[Installation] Succeeded: [Web Server (IIS)] IIS 6 Management Compatibility.
[Installation] Succeeded: [Web Server (IIS)] Health and Diagnostics.
[Installation] Succeeded: [Web Server (IIS)] Application Development.
[Installation] Succeeded: [Web Server (IIS)] Security.
[Installation] Succeeded: [Web Server (IIS)] Common HTTP Features.
Success: A restart is required to complete the installation.
If you want the restart to happen automatically add the -restart option to the command.
C:\Admin\Exchange 2010\scripts>servermanagercmd -ip exchange-typical.xml -restart
The server is now ready for installation of Exchange Server 2010.
Hi – after much searching and testing I found a macro that brings up the old ‘insert from scanner’ box that was available in previous versions of Word. This does rely on you having scanning software/driver installed.
Create the following Macro (View > Macro > View Macros > Macros in Normal.dotm > Type ‘scan’ as the name > Create > Paste in code:
On Error Resume Next
You can then ‘Customise the Quick Access Toolbar’ > choose commands from: ‘Macros’ and ADD. Then Modify it to give it a distinctive icon.
This will give you the ‘insert from scanner’ box with one click from the Quick Access Toolbar (QAT).
In some situations it is not known at profile creation time what drive letter Windows will assign to an external drive, for example, when it is plugged in. To get around this the variables SERIAL or LABEL can be used. For example, if your external drive has a serial number of ABCD-EFGH then you could set your source or destination to:
As an alternative the label variable can be used when the drive label is known, e.g.
When the profile is run SyncBackSE/Pro will substitute the variable with the drive letter of the drive with that serial or label, e.g.
An easy way to get the serial number, or label, or a drive is to use the Alternatives button in either the New Profile wizard or in the Profile Setup window if the profile has already been created. As an alternative, to get the serial number of a drive you could go to the command prompt and type dir x: (use the appropriate drive letter). The serial number of the drive is displayed in the header of the output. Note that the SyncBackSE/Pro log file also includes the serial number of the source and destination.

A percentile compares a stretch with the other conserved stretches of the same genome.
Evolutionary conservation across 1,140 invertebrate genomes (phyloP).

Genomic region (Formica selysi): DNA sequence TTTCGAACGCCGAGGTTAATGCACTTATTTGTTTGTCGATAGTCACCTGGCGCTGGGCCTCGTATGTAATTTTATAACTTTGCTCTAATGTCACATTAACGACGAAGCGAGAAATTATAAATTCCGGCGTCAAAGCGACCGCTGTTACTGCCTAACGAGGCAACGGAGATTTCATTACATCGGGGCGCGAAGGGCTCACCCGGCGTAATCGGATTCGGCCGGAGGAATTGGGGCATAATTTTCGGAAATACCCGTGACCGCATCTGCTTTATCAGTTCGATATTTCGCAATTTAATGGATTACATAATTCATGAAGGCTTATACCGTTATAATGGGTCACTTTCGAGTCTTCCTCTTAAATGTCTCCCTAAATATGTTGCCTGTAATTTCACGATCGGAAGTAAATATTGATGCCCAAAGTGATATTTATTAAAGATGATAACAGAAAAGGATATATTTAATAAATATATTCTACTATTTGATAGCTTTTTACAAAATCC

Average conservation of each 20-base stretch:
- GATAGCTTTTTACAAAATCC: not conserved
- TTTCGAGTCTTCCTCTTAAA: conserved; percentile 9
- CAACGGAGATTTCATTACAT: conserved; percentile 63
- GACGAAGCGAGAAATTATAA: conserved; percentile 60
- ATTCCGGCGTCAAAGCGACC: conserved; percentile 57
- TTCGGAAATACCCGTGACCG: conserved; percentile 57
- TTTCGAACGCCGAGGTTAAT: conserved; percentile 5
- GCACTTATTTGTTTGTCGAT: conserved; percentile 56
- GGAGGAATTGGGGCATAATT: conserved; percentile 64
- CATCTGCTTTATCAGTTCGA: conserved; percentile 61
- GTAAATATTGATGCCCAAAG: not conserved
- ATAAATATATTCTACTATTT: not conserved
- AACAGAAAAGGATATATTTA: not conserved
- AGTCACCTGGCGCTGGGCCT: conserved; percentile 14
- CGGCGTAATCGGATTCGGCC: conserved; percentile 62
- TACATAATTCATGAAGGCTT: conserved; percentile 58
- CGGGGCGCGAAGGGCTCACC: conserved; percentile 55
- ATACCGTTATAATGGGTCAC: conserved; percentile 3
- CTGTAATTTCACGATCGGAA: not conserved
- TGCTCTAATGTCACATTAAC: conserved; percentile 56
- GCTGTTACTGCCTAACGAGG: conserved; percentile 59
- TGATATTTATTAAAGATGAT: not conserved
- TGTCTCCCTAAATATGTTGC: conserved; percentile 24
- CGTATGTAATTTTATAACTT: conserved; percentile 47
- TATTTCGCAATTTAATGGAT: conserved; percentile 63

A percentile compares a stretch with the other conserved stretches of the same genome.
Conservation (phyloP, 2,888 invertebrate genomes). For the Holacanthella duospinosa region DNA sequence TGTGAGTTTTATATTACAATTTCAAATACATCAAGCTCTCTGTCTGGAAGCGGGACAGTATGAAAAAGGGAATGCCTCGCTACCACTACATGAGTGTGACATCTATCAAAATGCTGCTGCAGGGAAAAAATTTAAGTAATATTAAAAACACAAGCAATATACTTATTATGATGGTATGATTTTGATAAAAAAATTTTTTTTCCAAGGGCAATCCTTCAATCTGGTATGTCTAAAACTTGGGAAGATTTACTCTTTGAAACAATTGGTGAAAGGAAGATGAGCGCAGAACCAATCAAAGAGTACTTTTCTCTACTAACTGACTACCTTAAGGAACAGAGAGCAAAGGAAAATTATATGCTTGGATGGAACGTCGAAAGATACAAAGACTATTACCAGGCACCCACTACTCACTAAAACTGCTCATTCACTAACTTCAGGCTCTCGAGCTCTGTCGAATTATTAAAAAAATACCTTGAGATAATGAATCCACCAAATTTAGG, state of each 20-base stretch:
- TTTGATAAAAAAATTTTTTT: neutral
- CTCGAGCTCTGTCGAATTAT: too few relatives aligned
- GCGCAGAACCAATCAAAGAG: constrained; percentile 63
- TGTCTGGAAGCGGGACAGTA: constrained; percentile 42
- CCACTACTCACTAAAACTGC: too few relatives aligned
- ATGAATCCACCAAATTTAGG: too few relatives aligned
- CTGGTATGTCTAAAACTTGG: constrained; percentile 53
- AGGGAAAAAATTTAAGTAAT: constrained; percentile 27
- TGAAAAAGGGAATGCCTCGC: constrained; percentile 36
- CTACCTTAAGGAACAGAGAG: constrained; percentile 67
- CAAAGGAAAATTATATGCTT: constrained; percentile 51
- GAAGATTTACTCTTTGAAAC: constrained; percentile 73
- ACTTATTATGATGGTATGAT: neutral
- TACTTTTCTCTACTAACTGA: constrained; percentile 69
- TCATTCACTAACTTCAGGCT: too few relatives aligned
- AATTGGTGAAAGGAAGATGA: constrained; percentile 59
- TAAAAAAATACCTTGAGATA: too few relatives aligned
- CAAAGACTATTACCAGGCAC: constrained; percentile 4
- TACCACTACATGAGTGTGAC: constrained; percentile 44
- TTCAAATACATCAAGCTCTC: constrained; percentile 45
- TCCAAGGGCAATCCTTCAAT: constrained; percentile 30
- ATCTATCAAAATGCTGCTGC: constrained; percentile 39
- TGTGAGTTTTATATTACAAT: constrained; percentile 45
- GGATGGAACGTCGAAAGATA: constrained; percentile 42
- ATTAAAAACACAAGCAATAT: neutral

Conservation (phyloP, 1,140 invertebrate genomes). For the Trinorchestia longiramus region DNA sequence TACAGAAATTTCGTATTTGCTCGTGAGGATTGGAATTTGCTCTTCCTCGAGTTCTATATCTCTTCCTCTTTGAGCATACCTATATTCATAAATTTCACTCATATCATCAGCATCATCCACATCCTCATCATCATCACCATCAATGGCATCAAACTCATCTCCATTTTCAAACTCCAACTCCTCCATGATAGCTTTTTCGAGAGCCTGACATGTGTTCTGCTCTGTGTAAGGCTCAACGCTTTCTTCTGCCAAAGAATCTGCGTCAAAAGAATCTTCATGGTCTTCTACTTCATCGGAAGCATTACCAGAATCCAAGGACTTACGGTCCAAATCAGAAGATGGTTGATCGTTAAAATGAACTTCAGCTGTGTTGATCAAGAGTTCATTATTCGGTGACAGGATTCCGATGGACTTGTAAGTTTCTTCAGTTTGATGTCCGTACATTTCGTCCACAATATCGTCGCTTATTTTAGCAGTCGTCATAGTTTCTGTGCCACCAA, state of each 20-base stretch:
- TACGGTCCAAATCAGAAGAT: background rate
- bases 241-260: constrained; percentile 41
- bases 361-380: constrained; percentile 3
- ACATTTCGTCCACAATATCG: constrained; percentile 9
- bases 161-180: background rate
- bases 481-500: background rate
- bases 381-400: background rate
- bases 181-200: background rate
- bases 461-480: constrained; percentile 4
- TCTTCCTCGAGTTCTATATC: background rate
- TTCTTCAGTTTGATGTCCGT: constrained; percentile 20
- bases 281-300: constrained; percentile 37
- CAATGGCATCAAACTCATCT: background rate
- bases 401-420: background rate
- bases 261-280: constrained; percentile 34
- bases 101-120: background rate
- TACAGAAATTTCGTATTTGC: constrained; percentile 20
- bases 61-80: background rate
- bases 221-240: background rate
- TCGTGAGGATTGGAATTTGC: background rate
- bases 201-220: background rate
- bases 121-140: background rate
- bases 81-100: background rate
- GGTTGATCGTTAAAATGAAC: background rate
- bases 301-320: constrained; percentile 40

Note that neither SERIAL nor LABEL include the A or B drives (typically floppy disk drives). To include those you must use the SERIALALL and LABELALL variables. See the help file for more details.
This article explains how to assign permanent drive letters to external devices.
Installing FFmpeg, MPlayer and MEncoder on CPanel and Centos 6
First, we need to install RPMforge repository on CentOS 6.
1. Install the DAG GPG key.
rpm --import http://apt.sw.be/RPM-GPG-KEY.dag.txt
2. Download RPMforge-release package.
cd /home wget http://packages.sw.be/rpmforge-release/rpmforge-release-0.5.2-2.el6.rf.i686.rpm (if your server x86) wget http://packages.sw.be/rpmforge-release/rpmforge-release-0.5.2-2.el6.rf.x86_64.rpm
3. Verify the RPMforge-release package you have downloaded.
rpm -K rpmforge-release-0.5.2-2.el6.rf.x86_64.rpm
4. Install the RPMforge-release package.
rpm -i rpmforge-release-0.5.2-2.el6.rf.x86_64.rpm
5. Now we can install FFmpeg, MPlayer and MEncoder.
yum install ffmpeg ffmpeg-devel mplayer mencoder
6. You may get this error when you try to install components.
7. Download perl-SGMLSpm package to CentOS.
8. perl-SGMLSpm may require OpenJade.
9. Let’s install openjade on CentOS.
yum install openjade
10. Try re-install perl-SGMLSpm.
rpm -ivh perl-SGMLSpm-1.03ii-14.noarch.rpm
11. After perl-SGMLSpm installation, you can continue to install FFmpeg, MPlayer and MEncoder.
yum install ffmpeg ffmpeg-devel mplayer mencoder
12. Now, you can test your ffmpeg installation.
In my previous post I wrote on how to remove linux kernel. In this post I will show you how to change default kernel if you don’t want to remove it.
Selecting default OS or kernel in GRUB boot loader
If you are wishing to change the default OS or kernel in GRUB boot loader, you can easily make the changes
Change the default=0 to 1 of other numeric if that is the kernel or OS you wish to use.
# grub.conf generated by anaconda # # Note that you do not have to rerun grub after making changes to this file # NOTICE: You do not have a /boot partition. This means that # all kernel and initrd paths are relative to /, eg. # root (hd0,0) # kernel /boot/vmlinuz-version ro root=/dev/sda1 # initrd /boot/initrd-version.img #boot=/dev/sda default=1 timeout=5 splashimage=(hd0,0)/boot/grub/splash.xpm.gz hiddenmenu title CentOS (2.6.18-238.19.1.el5.centos.plus) <<<<<<<<<<<<<<<<<<<<<<<<<< THIS BEING 0 root (hd0,0) kernel /boot/vmlinuz-2.6.18-238.19.1.el5.centos.plus ro root=LABEL=/ rhgb quiet initrd /boot/initrd-2.6.18-238.19.1.el5.centos.plus.img title CentOS (2.6.18-238.19.1.el5) <<<<<<<<<<<<<<<<<<<<<<<<<<<<<<< THIS BEING 1 root (hd0,0) kernel /boot/vmlinuz-2.6.18-238.19.1.el5 ro root=LABEL=/ rhgb quiet initrd /boot/initrd-2.6.18-238.19.1.el5.img